Marketers need to be asking the tough questions about their ad tech partnerships

There's no one single solution to the third-party cookie dilemma, which means it's time to determine what works for you, writes Quantcast sales director Darren Morton.

The conversations that have popped up during COVID homeschooling have made for interesting breaks during my work day. The question my young kids ask most often is ‘What’s your job?’ – or, more aptly put, ‘Why do you get to stare at a screen all day when I’m not allowed to?’  

After explaining to my daughter what I actually do for a living, she came to the conclusion that my job is terrible because “I hate those ads”.  

The internet as we know it is a democratic space for creators, educators, students, journalists, and consumers alike. Despite being disliked by so many in several degrees, advertising is the wheel that keeps this communal diversity alive and thriving.  

Advertising is necessary to encourage competition and innovation, but relevance and timeliness is just as important as messaging. We as an industry can do better by finding the right audience at the right moment to reach with our ad content.  

For years, the ability for us to reach those digital audiences lay with third-party cookies. With the impending demise of third-party cookies, however, advertising strategies must change. 

Whilst ID solutions are part of the bigger conversation with cookies going away, there is currently no one-size-fits-all solution that will allow advertisers and publishers to fully replace the third-party cookie.  

As consumer privacy is something all advertisers and publishers must navigate in coming years, the ad tech future is headed towards a combination of ID solutions, cohorts, and technologies that enable marketers, agencies, and publishers to truly understand evolving online behaviours and make better advertising decisions.   

Ad tech partnerships take centre stage 

As the ad industry works to develop a range of interoperable solutions that improve digital experiences in the cookieless future, the time has come for ad tech to take centre stage. This repositioning is starting to happen in partnerships that marketers or agencies have with their ad tech providers, and can be solidified in how ad tech itself works to ensure continued engagement with audiences and measurement of the impact of our advertising efforts.  

This will likely come down to these essentials: 

  • Marketers, agencies, and their ad tech partners should have the all-important first-party data conversation. What is the strategy to obtain first-party data? How can the data be verified and segmented to optimise personalisation? And how can the data be used to inform media planning and buying?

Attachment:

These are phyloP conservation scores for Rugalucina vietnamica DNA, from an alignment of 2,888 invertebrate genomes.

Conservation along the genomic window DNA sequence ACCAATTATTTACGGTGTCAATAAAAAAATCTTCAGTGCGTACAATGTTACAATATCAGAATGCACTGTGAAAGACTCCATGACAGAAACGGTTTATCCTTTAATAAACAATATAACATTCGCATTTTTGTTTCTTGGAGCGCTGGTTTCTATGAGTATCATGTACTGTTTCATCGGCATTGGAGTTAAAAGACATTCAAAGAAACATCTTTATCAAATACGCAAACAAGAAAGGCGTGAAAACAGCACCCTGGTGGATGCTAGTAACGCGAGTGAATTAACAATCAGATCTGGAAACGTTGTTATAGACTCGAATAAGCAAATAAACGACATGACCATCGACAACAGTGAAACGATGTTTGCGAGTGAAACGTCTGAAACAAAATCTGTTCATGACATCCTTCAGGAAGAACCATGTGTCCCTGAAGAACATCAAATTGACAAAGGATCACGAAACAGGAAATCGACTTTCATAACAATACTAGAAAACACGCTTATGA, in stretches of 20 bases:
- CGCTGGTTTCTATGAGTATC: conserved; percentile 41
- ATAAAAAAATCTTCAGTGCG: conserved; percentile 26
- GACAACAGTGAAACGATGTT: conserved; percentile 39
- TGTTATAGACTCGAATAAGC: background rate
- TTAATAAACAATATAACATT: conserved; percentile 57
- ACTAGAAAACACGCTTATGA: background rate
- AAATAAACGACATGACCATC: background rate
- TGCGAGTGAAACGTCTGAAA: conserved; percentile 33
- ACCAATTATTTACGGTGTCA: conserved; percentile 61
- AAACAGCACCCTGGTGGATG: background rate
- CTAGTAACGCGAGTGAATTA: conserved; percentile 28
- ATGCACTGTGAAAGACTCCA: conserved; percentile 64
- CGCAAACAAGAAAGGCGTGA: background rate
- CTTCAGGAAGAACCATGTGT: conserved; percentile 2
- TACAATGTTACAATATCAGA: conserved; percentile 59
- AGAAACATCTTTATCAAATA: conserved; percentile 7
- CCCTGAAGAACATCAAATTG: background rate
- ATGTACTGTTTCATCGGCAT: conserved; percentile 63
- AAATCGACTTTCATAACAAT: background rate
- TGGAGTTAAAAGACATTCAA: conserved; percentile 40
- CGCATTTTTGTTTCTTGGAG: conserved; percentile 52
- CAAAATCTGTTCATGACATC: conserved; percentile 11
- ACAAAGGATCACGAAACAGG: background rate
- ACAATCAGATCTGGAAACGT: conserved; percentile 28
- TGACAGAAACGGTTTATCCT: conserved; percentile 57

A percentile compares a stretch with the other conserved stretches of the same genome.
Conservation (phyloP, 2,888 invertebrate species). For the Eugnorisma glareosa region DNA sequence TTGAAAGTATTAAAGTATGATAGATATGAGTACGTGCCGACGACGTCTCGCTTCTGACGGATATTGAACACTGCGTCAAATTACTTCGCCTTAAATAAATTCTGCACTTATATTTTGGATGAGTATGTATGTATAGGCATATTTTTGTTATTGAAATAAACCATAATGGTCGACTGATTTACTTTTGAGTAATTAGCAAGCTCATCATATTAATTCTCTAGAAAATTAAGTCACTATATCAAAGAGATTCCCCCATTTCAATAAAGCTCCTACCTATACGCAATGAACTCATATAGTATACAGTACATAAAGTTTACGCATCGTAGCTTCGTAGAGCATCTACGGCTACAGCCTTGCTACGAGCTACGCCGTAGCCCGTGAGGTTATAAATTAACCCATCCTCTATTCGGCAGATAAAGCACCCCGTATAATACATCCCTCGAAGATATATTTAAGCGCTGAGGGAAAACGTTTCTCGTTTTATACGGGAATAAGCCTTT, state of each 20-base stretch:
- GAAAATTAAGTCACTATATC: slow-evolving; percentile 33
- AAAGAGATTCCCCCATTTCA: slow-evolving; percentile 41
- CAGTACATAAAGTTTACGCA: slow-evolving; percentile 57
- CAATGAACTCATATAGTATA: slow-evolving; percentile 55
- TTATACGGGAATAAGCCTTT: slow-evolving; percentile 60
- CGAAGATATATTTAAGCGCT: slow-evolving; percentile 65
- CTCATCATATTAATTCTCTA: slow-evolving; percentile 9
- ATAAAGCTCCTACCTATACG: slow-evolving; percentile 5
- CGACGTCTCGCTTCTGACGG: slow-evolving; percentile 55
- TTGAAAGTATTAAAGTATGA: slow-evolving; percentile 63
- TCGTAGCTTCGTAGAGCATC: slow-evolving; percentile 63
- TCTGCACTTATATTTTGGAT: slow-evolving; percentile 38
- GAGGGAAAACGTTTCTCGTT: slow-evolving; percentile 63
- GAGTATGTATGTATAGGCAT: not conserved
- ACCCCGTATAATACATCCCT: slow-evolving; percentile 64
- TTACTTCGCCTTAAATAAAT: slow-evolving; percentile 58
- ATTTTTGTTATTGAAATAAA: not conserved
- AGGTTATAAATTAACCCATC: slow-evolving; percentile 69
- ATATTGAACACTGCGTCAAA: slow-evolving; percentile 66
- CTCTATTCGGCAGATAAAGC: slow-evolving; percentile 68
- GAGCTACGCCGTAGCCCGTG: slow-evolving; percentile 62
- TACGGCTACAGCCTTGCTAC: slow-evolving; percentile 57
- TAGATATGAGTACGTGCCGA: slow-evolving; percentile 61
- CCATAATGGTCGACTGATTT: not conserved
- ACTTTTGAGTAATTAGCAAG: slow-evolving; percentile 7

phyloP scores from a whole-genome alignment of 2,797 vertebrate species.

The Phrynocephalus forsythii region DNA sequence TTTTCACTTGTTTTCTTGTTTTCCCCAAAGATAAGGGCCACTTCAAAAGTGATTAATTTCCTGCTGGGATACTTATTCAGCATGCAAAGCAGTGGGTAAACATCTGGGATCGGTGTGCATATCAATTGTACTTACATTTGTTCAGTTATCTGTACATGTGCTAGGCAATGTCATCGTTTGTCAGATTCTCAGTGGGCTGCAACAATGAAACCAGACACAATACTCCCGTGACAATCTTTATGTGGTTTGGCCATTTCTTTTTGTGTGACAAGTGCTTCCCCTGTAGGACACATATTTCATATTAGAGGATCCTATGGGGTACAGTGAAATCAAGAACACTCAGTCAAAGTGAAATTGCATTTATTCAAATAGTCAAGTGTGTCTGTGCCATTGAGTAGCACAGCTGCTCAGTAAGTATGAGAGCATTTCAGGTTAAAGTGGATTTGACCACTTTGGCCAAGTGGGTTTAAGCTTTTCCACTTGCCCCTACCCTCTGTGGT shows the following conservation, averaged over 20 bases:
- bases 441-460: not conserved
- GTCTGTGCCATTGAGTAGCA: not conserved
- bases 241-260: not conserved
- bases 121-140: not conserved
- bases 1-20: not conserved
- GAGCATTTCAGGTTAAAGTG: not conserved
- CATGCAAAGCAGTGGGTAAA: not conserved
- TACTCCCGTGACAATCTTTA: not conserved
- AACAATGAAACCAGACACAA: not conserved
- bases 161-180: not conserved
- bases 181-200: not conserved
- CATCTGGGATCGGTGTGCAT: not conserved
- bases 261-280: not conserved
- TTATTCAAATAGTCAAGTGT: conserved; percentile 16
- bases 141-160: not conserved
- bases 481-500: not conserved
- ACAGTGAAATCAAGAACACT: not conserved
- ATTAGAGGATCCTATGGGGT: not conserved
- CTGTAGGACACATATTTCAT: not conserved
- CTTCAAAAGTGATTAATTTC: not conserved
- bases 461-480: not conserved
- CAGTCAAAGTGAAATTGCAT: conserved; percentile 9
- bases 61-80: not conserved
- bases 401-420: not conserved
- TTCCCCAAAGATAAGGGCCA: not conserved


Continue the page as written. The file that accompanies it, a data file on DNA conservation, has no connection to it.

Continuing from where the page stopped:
• Ad tech providers should be able to support modern advertising needs with advanced capabilities. This includes offering marketers and agencies direct access to publishers, data processing capabilities, and advanced AI and machine learning technologies that are able to deliver insights in real time, allowing marketing decision-makers to innovate on the fly. 

What should marketers look for in an ad tech partner that can help take them into the cookieless future? Here are a few questions to ask: 

  • What does your cookieless solution entail, and are you testing in cookieless environments today? Can your ad tech partner demonstrate proven experience in measuring advertising outcomes within cookieless environments (such as Apple’s Safari browser) now and when third-party cookies disappear entirely? 
  • How are you future-proofed for the changes to come? Change is the only constant in the digital advertising industry at the moment. Question if your ad tech partner is innovative enough to help you stay ahead in the next 24 months at least. 
  • How can you help simplify advertising for me? As more channels emerge, advertising is becoming more complex. The right ad tech partnerships make it easy for advertisers to get back to what they do best–strategy, creativity and driving results–instead of being bogged down by time spent on activation and manual optimisations. 

The shifts that are happening in the ad tech space are not new. The digital industry continues to evolve at an exceptional pace, now encompassing more than just the traditional online environment with the rise of connected TV (CTV) and digital out of home (DOOH), along with increasingly stringent privacy regulations.  

One thing is for certain, though: we can’t move forward in silos. Brands, agencies, and publishers must work together to figure out solutions that will help digital advertising continue to be effective and provide better consumer experiences. 

And whilst change can be challenging, ultimately if consumers’ rights to privacy and the articulation of the quid pro quo of the internet is understood and thoughtfully managed by the many (and not the few), the digital advertising ecosystem will continue to be an exciting industry that provides good and delightful advertising experiences–ones that even my daughter might eventually come around to.  

Darren Morton is the sales director – VIC and SA of Quantcast.


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